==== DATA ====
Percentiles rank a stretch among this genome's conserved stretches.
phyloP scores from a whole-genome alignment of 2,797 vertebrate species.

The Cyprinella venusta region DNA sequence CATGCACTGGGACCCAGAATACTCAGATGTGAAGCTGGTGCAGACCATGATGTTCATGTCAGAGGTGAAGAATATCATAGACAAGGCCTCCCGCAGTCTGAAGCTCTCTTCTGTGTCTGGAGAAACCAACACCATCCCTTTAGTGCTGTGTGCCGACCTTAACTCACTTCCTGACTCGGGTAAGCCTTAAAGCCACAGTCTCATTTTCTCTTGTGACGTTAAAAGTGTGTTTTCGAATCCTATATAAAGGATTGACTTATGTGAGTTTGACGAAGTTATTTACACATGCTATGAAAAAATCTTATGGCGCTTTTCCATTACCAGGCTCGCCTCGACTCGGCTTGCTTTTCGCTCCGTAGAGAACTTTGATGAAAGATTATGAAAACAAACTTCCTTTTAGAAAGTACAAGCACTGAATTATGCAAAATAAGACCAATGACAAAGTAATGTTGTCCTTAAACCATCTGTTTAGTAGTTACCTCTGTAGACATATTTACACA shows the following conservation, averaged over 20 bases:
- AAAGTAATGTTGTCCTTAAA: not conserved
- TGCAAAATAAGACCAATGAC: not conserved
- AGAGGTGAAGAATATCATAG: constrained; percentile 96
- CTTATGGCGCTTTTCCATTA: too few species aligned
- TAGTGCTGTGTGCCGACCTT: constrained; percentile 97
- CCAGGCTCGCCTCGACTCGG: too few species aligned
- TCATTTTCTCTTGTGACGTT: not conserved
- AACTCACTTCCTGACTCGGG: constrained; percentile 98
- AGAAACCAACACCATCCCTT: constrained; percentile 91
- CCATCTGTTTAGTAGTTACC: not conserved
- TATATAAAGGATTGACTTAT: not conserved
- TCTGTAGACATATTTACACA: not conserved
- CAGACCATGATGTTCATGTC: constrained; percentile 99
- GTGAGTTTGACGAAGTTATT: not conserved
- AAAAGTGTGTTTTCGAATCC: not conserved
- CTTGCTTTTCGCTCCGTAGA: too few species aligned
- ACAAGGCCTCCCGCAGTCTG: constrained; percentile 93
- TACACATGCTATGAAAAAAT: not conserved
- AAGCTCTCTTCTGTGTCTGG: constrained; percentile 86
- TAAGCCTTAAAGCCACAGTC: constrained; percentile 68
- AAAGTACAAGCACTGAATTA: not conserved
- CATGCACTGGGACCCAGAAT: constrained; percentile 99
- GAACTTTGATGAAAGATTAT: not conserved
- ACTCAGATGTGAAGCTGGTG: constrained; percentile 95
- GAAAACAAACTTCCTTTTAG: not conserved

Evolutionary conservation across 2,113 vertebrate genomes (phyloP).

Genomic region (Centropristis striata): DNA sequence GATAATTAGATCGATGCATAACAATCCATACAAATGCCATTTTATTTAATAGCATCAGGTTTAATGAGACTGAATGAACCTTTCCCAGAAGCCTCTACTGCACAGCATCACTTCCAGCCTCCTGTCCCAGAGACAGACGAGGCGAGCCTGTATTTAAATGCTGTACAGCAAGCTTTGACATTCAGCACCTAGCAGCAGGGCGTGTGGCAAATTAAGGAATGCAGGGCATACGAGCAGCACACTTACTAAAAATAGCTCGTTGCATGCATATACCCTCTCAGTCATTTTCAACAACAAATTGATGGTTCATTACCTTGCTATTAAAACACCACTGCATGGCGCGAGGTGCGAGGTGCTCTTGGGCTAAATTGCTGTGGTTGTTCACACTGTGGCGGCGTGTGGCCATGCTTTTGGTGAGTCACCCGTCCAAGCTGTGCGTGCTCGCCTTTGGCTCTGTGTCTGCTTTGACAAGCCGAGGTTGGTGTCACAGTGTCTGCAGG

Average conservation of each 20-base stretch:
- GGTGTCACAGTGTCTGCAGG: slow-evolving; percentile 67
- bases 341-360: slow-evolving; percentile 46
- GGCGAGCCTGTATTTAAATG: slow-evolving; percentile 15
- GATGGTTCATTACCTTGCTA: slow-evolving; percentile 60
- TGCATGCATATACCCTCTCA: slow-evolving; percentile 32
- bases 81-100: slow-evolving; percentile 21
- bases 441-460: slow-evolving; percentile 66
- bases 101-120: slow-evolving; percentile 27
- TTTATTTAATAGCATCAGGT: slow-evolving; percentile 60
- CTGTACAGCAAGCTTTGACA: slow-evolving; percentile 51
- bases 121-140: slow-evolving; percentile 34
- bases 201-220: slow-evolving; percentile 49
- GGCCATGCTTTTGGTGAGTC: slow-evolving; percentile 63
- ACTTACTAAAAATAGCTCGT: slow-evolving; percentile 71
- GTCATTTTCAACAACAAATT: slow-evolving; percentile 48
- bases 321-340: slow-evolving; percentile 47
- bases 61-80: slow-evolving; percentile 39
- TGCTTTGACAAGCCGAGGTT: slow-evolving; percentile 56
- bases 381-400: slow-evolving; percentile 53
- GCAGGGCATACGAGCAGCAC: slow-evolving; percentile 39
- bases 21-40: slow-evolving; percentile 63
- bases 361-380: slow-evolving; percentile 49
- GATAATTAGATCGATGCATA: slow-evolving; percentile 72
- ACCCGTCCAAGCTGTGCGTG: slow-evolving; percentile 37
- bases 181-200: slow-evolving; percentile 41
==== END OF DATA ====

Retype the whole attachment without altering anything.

Percentiles rank a stretch among this genome's conserved stretches.
phyloP scores from a whole-genome alignment of 2,797 vertebrate species.

The Cyprinella venusta region DNA sequence CATGCACTGGGACCCAGAATACTCAGATGTGAAGCTGGTGCAGACCATGATGTTCATGTCAGAGGTGAAGAATATCATAGACAAGGCCTCCCGCAGTCTGAAGCTCTCTTCTGTGTCTGGAGAAACCAACACCATCCCTTTAGTGCTGTGTGCCGACCTTAACTCACTTCCTGACTCGGGTAAGCCTTAAAGCCACAGTCTCATTTTCTCTTGTGACGTTAAAAGTGTGTTTTCGAATCCTATATAAAGGATTGACTTATGTGAGTTTGACGAAGTTATTTACACATGCTATGAAAAAATCTTATGGCGCTTTTCCATTACCAGGCTCGCCTCGACTCGGCTTGCTTTTCGCTCCGTAGAGAACTTTGATGAAAGATTATGAAAACAAACTTCCTTTTAGAAAGTACAAGCACTGAATTATGCAAAATAAGACCAATGACAAAGTAATGTTGTCCTTAAACCATCTGTTTAGTAGTTACCTCTGTAGACATATTTACACA shows the following conservation, averaged over 20 bases:
- AAAGTAATGTTGTCCTTAAA: not conserved
- TGCAAAATAAGACCAATGAC: not conserved
- AGAGGTGAAGAATATCATAG: constrained; percentile 96
- CTTATGGCGCTTTTCCATTA: too few species aligned
- TAGTGCTGTGTGCCGACCTT: constrained; percentile 97
- CCAGGCTCGCCTCGACTCGG: too few species aligned
- TCATTTTCTCTTGTGACGTT: not conserved
- AACTCACTTCCTGACTCGGG: constrained; percentile 98
- AGAAACCAACACCATCCCTT: constrained; percentile 91
- CCATCTGTTTAGTAGTTACC: not conserved
- TATATAAAGGATTGACTTAT: not conserved
- TCTGTAGACATATTTACACA: not conserved
- CAGACCATGATGTTCATGTC: constrained; percentile 99
- GTGAGTTTGACGAAGTTATT: not conserved
- AAAAGTGTGTTTTCGAATCC: not conserved
- CTTGCTTTTCGCTCCGTAGA: too few species aligned
- ACAAGGCCTCCCGCAGTCTG: constrained; percentile 93
- TACACATGCTATGAAAAAAT: not conserved
- AAGCTCTCTTCTGTGTCTGG: constrained; percentile 86
- TAAGCCTTAAAGCCACAGTC: constrained; percentile 68
- AAAGTACAAGCACTGAATTA: not conserved
- CATGCACTGGGACCCAGAAT: constrained; percentile 99
- GAACTTTGATGAAAGATTAT: not conserved
- ACTCAGATGTGAAGCTGGTG: constrained; percentile 95
- GAAAACAAACTTCCTTTTAG: not conserved

Evolutionary conservation across 2,113 vertebrate genomes (phyloP).

Genomic region (Centropristis striata): DNA sequence GATAATTAGATCGATGCATAACAATCCATACAAATGCCATTTTATTTAATAGCATCAGGTTTAATGAGACTGAATGAACCTTTCCCAGAAGCCTCTACTGCACAGCATCACTTCCAGCCTCCTGTCCCAGAGACAGACGAGGCGAGCCTGTATTTAAATGCTGTACAGCAAGCTTTGACATTCAGCACCTAGCAGCAGGGCGTGTGGCAAATTAAGGAATGCAGGGCATACGAGCAGCACACTTACTAAAAATAGCTCGTTGCATGCATATACCCTCTCAGTCATTTTCAACAACAAATTGATGGTTCATTACCTTGCTATTAAAACACCACTGCATGGCGCGAGGTGCGAGGTGCTCTTGGGCTAAATTGCTGTGGTTGTTCACACTGTGGCGGCGTGTGGCCATGCTTTTGGTGAGTCACCCGTCCAAGCTGTGCGTGCTCGCCTTTGGCTCTGTGTCTGCTTTGACAAGCCGAGGTTGGTGTCACAGTGTCTGCAGG

Average conservation of each 20-base stretch:
- GGTGTCACAGTGTCTGCAGG: slow-evolving; percentile 67
- bases 341-360: slow-evolving; percentile 46
- GGCGAGCCTGTATTTAAATG: slow-evolving; percentile 15
- GATGGTTCATTACCTTGCTA: slow-evolving; percentile 60
- TGCATGCATATACCCTCTCA: slow-evolving; percentile 32
- bases 81-100: slow-evolving; percentile 21
- bases 441-460: slow-evolving; percentile 66
- bases 101-120: slow-evolving; percentile 27
- TTTATTTAATAGCATCAGGT: slow-evolving; percentile 60
- CTGTACAGCAAGCTTTGACA: slow-evolving; percentile 51
- bases 121-140: slow-evolving; percentile 34
- bases 201-220: slow-evolving; percentile 49
- GGCCATGCTTTTGGTGAGTC: slow-evolving; percentile 63
- ACTTACTAAAAATAGCTCGT: slow-evolving; percentile 71
- GTCATTTTCAACAACAAATT: slow-evolving; percentile 48
- bases 321-340: slow-evolving; percentile 47
- bases 61-80: slow-evolving; percentile 39
- TGCTTTGACAAGCCGAGGTT: slow-evolving; percentile 56
- bases 381-400: slow-evolving; percentile 53
- GCAGGGCATACGAGCAGCAC: slow-evolving; percentile 39
- bases 21-40: slow-evolving; percentile 63
- bases 361-380: slow-evolving; percentile 49
- GATAATTAGATCGATGCATA: slow-evolving; percentile 72
- ACCCGTCCAAGCTGTGCGTG: slow-evolving; percentile 37
- bases 181-200: slow-evolving; percentile 41